We are constantly being told by politicians and the press that the welfare system is broken. Actually cash benefits (and to a lesser extent spending on services) are the only part of the welfare state now reducing poverty and inequality in Britain. The tax system is the element of the welfare state that is broken – if anything is. It is time that this was recognised.
Figure 1 shows the proportion of gross income taken from each decile (of equivalent income) in 2011/12. The bottom (poorest) decile group of households are paying 35% of their gross income in tax compared with 34% by the richest decile. The progressive effects of income tax and national insurance contributions are offset by the regressive effects of council tax (net of council tax benefit, VAT and other indirect taxes (duties on tobacco, alcohol, fuel, TV licences etc.)
Figure 1: Tax paid as a proportion of gross income – all households 2011/12.
Source: ONS (2013) The effects of taxes and benefits on household income, 2011/12 Table 14 http://www.ons.gov.uk/ons/publications/re-reference-tables.html?edition=tcm%3A77-280824
Figure 2 gives the same results for households with children and Figure 3 for retired households.
Figure 2: Tax paid as a proportion of gross income – households with children 2011/12.
Source: ONS (2013) The effects of taxes and benefits on household income, 2011/12 Table 21 http://www.ons.gov.uk/ons/publications/re-reference-tables.html?edition=tcm%3A77-280824
Figure 3: Tax paid as a proportion of gross income – retired households 2011/12
Source: ONS (2013) The effects of taxes and benefits on household income, 2011/12 Table 18 http://www.ons.gov.uk/ons/publications/re-reference-tables.html?edition=tcm%3A77-280824
This situation has been getting worse over time. Figure 4 shows the percentage point difference in the proportion of tax paid by the top decile compared with the bottom decile in each election year since 1979. Thus in 1979 the top decile paid 13 percentage points more in income tax and 2 percentage points more in NI contributions by 2011/12 these differences had increased to 15 and 4 percentage points. Direct taxes became slightly more progressive over the whole period. Meanwhile the indirect taxes became more regressive. In 1979 the bottom decile paid the same proportion of gross income in VAT as the top decile but by 2011/12 they were paying 7 percentage points more. Other direct taxes also became more regressive. Council tax remained regressive over the whole period – not becoming more regressive thanks partly to Council Tax benefit. We can expect to see it become more regressive now the Council Tax Benefit has been abolished.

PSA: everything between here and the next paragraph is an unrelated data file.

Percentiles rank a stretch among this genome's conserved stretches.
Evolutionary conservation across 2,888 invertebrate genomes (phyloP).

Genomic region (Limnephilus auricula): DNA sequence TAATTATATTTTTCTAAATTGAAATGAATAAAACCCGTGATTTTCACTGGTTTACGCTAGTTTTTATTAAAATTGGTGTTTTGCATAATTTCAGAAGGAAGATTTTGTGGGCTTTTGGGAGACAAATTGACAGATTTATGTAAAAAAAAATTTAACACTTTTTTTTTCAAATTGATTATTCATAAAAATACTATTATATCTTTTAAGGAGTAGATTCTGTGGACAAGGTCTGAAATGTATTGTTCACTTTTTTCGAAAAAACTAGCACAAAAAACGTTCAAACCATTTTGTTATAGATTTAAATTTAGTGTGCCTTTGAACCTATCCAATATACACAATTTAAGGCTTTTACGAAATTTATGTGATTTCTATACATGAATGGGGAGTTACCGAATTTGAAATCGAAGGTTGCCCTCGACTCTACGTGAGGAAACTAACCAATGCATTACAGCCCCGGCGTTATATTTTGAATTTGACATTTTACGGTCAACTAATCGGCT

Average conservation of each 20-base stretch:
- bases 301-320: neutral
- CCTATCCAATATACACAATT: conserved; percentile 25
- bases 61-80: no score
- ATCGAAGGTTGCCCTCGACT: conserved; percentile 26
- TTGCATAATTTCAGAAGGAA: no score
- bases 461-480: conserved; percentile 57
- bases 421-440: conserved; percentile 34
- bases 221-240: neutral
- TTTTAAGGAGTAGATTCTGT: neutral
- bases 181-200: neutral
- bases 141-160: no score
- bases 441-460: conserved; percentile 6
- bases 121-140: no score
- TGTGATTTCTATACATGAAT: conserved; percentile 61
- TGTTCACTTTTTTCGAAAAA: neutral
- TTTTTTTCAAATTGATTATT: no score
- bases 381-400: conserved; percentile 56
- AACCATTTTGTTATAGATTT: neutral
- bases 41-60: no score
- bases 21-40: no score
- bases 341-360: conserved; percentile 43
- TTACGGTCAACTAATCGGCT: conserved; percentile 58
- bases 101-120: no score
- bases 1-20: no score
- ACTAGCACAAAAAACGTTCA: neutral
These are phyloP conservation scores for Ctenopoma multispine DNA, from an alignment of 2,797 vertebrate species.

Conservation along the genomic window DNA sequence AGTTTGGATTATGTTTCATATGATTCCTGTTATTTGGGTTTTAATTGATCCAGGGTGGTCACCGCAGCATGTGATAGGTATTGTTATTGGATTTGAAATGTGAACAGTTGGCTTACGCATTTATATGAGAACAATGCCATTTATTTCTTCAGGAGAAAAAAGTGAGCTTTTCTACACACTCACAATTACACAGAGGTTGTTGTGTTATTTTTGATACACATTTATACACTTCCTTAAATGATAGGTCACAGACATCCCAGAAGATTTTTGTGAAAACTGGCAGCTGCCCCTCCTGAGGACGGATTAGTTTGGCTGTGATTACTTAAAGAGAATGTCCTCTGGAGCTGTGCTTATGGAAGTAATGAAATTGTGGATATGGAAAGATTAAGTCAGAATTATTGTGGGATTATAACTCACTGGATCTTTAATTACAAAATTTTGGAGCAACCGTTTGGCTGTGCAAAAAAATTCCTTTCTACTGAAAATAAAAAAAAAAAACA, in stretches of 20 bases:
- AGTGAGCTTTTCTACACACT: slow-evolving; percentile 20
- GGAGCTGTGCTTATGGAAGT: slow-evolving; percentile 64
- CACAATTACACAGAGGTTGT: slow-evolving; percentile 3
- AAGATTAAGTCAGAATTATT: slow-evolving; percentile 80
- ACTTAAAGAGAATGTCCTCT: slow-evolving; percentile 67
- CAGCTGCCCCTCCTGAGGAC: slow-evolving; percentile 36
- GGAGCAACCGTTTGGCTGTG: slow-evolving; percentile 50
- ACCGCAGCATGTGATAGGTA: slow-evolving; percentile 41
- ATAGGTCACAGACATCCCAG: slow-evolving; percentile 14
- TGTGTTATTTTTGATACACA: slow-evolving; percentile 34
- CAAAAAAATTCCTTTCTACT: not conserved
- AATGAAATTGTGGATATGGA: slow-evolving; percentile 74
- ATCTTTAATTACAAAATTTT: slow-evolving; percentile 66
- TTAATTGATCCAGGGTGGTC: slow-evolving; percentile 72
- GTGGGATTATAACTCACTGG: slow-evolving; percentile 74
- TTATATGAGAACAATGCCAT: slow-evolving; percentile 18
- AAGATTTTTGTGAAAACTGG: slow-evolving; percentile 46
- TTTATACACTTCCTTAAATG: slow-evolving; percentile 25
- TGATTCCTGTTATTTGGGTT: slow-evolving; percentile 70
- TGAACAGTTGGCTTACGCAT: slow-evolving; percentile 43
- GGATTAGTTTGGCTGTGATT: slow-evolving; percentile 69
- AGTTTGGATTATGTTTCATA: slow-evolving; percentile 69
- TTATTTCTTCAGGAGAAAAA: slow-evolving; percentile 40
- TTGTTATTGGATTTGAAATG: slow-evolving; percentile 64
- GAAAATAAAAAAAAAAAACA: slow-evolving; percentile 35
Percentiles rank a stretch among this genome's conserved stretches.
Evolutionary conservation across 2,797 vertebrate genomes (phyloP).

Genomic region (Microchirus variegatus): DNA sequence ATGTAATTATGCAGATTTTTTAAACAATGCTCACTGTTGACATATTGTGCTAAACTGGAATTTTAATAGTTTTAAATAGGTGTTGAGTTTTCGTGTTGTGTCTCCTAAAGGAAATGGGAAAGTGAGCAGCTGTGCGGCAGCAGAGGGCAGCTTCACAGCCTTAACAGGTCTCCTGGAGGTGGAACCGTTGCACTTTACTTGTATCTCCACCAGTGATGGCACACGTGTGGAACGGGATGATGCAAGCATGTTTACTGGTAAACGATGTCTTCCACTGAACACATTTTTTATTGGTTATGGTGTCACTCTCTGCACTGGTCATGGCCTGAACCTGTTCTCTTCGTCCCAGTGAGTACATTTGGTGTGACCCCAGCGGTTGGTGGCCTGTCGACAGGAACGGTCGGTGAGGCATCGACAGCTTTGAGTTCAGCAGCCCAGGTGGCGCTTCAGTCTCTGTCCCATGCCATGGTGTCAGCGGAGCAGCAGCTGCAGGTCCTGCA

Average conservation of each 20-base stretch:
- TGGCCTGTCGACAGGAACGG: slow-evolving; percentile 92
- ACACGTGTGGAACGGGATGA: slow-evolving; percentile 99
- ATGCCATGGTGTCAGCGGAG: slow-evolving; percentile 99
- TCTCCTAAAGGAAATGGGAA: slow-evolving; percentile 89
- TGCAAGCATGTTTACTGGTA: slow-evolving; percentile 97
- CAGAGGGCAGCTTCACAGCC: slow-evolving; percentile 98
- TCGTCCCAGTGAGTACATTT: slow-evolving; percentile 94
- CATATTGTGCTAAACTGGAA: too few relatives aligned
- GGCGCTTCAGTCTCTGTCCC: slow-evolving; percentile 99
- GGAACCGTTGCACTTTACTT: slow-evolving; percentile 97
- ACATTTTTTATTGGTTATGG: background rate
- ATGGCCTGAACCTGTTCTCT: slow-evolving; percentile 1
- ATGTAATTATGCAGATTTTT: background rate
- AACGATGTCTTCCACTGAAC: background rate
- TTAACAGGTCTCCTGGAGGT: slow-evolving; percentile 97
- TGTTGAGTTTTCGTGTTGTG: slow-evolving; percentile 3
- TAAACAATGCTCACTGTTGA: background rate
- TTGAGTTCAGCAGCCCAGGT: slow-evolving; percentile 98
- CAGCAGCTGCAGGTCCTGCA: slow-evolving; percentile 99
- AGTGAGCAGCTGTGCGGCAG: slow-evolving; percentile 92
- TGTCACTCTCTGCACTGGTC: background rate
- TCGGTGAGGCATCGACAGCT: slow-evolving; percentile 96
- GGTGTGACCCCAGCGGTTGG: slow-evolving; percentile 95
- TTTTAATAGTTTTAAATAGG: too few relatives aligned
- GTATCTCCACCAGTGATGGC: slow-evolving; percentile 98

Figure 4: Percentage point difference in proportion of gross income tax paid by the top decile compared with the bottom decile.
Figure 5 shows that the proportion of gross income taken by all taxes has fluctuated over the period but the proportion of the total taken in income tax has fallen and the proportion taken in regressive taxes has risen. The Chancellor raised the income tax threshold in the last 2013 budget – a measure which will not help the lowest income households who don’t pay income tax.
Figure 5: Proportion of gross income taken in tax. All households
This situation can be summarised by observing the impact of taxes and benefits on original (market) income inequalities (as measured by the gini coefficient – 0 = maximum equality, 100 equals maximum inequality). Figure 6 shows that cash benefits achieve a big reduction in gini coefficients – the difference between original income (blue line) and gross income (red line). Direct taxes achieve a little more reduction – the green line. Then indirect taxes increase the gini coefficient – roughly to the level of gross income ginis.Direct and indirect taxes cancel each other out.
Figure 6: Gini coefficients
Source: ONS (2013) The effects of taxes and benefits on household income, 2011/12 Table 27 http://www.ons.gov.uk/ons/publications/re-reference-tables.html?edition=tcm%3A77-280824
Courtesy of Professor Jonathan Bradshaw at North East Child Poverty Commission
You can follows Professor Jonathan Bradshaw on Twitter @ProfJBradshaw